SA Life

Get CityMag in your inbox. Subscribe
May 9, 2024

Follow your nose to France’s greatest comfort food

From the exquisite beauty of France’s Rhône-Alpes region comes a cheese that in all honesty stinks. Dear readers, we present raclette…

  1. 1
  2. 2
  3. 3
  4. 4
  5. 5
  • This article was produced in collaboration with Raclette Igloo Experience.

It’s difficult to come up with one all-encompassing Australian equivalent when it comes to the experience of eating raclette cheese.

We’re not known for acrid smelling edibles, but we love Vegemite, which is a bit whiffy yet yum. We also love cheese toasties. And we’ll gather religiously around a barbeque for hours, knowing it’s about much more than delicious food. There is the pleasure that comes from spending time with friends and family.


Raclette Igloo Experience
Friday, 10 May to Sunday, 9 June
See lunch and dinner times here
Festival Centre Plaza
Adelaide 5000
Bookings here

Combined, all the above offers a rough approximation of an authentic French raclette party where DIY melted cheese on a central grill, potatoes and charcuterie star. Now think about having that experience in an igloo…

Vincent Hernandez is the event director for the Raclette Igloo Experience, which is taking over part of Festival Plaza for a month. He says raclette is one of those meals everyone in his native France looks forward to.

“It’s a simple dish, but the cheese itself is stunning and all the ingredients are absolutely delicious and there’s the whole theatrics around it,” Vincent explains.

“A raclette brings an experience of being with people, laughing, talking and sharing the moment – it’s always something that brings joy.”

Note here ‘raclette’ refers to the grill in the centre of the table, but it’s also a traditional semi-soft cheese made in the Rhône-Alpes region of France. Made from cow’s milk, its stinkiness (thankfully) dissipates as it melts, giving way to oozing goodness with a slightly salty, sweet and nutty flavour.

For the Raclette Igloo Experience, Vincent and his team have engaged another French expat, Aurore Ghigo, to source the perfect raclette cheese. Aurore represented Australia in an international cheesemonger competition in 2019. The competition included blind tastings to identify multiple cheeses, including their ages and origins, and she came home ranking in the Top 10 globally.

She says raclette’s pungent smell comes from the rind, which is washed with a brine solution deliberately infused with bacteria. “It smells like men’s socks basically,” she says, helpfully adding “but it’s very nice with a bit of sweetness”.

Aurore shares that eating this cheese is addictive. “Cheese is a bit of a drug; you get pleasure out of it.” This is scientifically proven – it has to do with the casein breaking down and attaching to dopamine receptors and then dopamine gets released and you feel happy. Which explains why it’s a clear winner as a comfort food in France.

Not unexpectedly, there are also studies into the meltability of cheeses. Raclette, says Aurore, is the perfect cheese as “it’s crafted to melt correctly and not split leaving a pool of oil” when it’s poured over the potatoes or sliced meats.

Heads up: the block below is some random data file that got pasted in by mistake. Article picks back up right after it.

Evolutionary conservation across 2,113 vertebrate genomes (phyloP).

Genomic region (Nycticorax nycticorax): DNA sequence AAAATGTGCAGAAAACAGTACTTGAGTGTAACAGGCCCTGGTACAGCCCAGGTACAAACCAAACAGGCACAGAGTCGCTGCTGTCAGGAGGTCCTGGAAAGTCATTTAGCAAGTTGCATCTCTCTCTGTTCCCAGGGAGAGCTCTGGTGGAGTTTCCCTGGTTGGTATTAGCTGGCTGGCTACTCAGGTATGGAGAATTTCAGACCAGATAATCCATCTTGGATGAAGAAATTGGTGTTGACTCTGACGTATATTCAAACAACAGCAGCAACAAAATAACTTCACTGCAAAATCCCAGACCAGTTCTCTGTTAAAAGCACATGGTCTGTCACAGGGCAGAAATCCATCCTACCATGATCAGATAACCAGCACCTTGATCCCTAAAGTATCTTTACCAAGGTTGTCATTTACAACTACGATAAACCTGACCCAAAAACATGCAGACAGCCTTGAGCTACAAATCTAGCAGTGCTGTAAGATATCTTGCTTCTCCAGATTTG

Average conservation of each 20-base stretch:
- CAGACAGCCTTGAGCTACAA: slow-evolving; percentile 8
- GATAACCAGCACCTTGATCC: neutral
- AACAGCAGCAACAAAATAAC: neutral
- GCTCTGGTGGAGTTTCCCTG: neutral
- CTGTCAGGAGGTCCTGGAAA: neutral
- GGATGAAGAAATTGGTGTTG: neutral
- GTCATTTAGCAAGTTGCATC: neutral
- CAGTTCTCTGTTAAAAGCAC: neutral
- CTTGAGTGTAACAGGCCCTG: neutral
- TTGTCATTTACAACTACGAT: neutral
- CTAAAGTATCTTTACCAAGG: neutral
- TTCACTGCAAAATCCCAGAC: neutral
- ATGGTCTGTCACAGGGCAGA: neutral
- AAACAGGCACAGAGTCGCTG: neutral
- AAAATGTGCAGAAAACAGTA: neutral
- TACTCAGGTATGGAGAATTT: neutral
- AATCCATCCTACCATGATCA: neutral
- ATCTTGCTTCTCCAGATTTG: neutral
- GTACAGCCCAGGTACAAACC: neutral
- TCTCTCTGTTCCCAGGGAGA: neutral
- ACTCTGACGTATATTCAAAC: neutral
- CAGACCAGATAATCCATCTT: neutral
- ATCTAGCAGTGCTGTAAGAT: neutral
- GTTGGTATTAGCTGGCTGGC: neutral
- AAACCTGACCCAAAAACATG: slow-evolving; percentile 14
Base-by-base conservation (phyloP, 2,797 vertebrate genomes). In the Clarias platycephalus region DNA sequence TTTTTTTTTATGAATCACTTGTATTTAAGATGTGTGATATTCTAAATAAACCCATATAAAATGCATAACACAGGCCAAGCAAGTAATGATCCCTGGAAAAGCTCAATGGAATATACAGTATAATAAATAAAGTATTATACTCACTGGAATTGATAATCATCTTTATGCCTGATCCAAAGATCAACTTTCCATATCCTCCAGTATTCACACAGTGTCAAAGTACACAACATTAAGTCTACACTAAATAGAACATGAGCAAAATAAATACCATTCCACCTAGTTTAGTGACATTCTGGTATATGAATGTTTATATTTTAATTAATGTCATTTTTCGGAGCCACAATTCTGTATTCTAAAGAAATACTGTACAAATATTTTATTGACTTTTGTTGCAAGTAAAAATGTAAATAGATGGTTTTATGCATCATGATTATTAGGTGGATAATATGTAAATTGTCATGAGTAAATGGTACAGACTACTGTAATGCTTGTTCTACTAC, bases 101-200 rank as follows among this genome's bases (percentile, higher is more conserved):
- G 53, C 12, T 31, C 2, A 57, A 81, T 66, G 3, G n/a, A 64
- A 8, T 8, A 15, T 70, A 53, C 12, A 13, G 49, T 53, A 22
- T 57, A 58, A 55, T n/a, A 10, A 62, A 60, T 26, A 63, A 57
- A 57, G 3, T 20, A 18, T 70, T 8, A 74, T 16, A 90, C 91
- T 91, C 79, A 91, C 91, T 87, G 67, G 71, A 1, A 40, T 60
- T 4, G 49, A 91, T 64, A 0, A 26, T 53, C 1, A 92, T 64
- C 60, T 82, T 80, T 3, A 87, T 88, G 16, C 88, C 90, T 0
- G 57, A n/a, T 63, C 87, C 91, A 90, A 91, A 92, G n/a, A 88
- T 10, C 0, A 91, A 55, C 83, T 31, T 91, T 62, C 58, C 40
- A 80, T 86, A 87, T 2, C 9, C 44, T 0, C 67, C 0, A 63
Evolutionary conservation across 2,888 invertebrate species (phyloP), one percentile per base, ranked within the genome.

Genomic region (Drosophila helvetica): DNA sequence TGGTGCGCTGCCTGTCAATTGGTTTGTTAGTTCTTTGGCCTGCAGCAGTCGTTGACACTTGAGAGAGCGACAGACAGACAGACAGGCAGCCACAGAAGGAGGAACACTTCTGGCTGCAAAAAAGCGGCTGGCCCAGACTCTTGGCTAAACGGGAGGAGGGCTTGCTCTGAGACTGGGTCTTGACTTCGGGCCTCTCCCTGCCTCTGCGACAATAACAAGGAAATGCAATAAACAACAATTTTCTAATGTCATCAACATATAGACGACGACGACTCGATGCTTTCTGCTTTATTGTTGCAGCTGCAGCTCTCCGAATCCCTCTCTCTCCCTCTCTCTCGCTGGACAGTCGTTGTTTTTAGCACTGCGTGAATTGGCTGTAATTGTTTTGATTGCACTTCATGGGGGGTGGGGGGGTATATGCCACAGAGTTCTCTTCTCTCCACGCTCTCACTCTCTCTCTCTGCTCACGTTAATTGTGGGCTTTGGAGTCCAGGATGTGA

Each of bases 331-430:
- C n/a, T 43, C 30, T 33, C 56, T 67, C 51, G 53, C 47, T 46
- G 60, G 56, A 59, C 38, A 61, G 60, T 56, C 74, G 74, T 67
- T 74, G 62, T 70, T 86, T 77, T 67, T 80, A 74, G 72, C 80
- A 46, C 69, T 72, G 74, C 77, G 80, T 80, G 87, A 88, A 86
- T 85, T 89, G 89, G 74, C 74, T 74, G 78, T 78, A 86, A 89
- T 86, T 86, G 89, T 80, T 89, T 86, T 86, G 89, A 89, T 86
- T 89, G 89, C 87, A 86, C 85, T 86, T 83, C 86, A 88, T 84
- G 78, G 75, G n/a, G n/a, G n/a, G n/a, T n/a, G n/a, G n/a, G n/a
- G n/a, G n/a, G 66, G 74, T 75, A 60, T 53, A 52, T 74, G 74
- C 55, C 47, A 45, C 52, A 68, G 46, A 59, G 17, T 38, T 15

Smelly cheeses are widely eaten in France and Aurore thinks Australian palates share that sophistication thanks to some of us having European origins and our shared love of food. Raclette is also something kids love, both for the taste and the fun of DIY cheese melting. Aurore’s daughter’s favourite food is raclette.

Vincent says the idea for holding individual raclette parties in igloos was to create an intimate setting, but also to reflect the fact that raclette is the classic après ski party.

As a child, Vincent would go on skiing holidays in the French Alps and it was there, aged eight, that he first ate raclette.

“My uncle rented a very big place in the mountains and there were probably 20 of us and we had a very big raclette party,” he says, then adds, “Actually, I ate so much I was a little bit dizzy the next day!”

In Adelaide, there’ll be beautiful, transparent igloos under lights, each accommodating six to eight people around the table with a raclette grill. Outside, there’ll be French music and fire pits to gather around and roast marshmallows after the raclette.

Accompanying the main event of raclette cheese, charcuterie, potatoes and pickles, there’ll be mulled wine.

Juliette Duperrier, a project manager on Vincent’s team, says having mulled wine is part of the raclette experience.

“It gives that Alpine vibe and adds to the whole mood. It makes you feel like it’s snowing outside even though it’s not,” Juliette explains. “Those good cheesy smells and mulled wine transport you to a classic après ski session.”

She’s also French – from the alpine town of Chamonix – and remembers the first time her parents served raclette.

“I would have been a child, probably five or six years old … It was, oh my god, what is it? How can people can eat that? But what really struck me with raclette was it’s delicious, even though it has a terrible smell.”

For her, raclette parties are about making good memories. “It’s something you do with friends or families. It’s an event.”

Adelaide’s Raclette Igloo Experience is on for a limited season, 10 May to 9 June. Bookings here.

Share —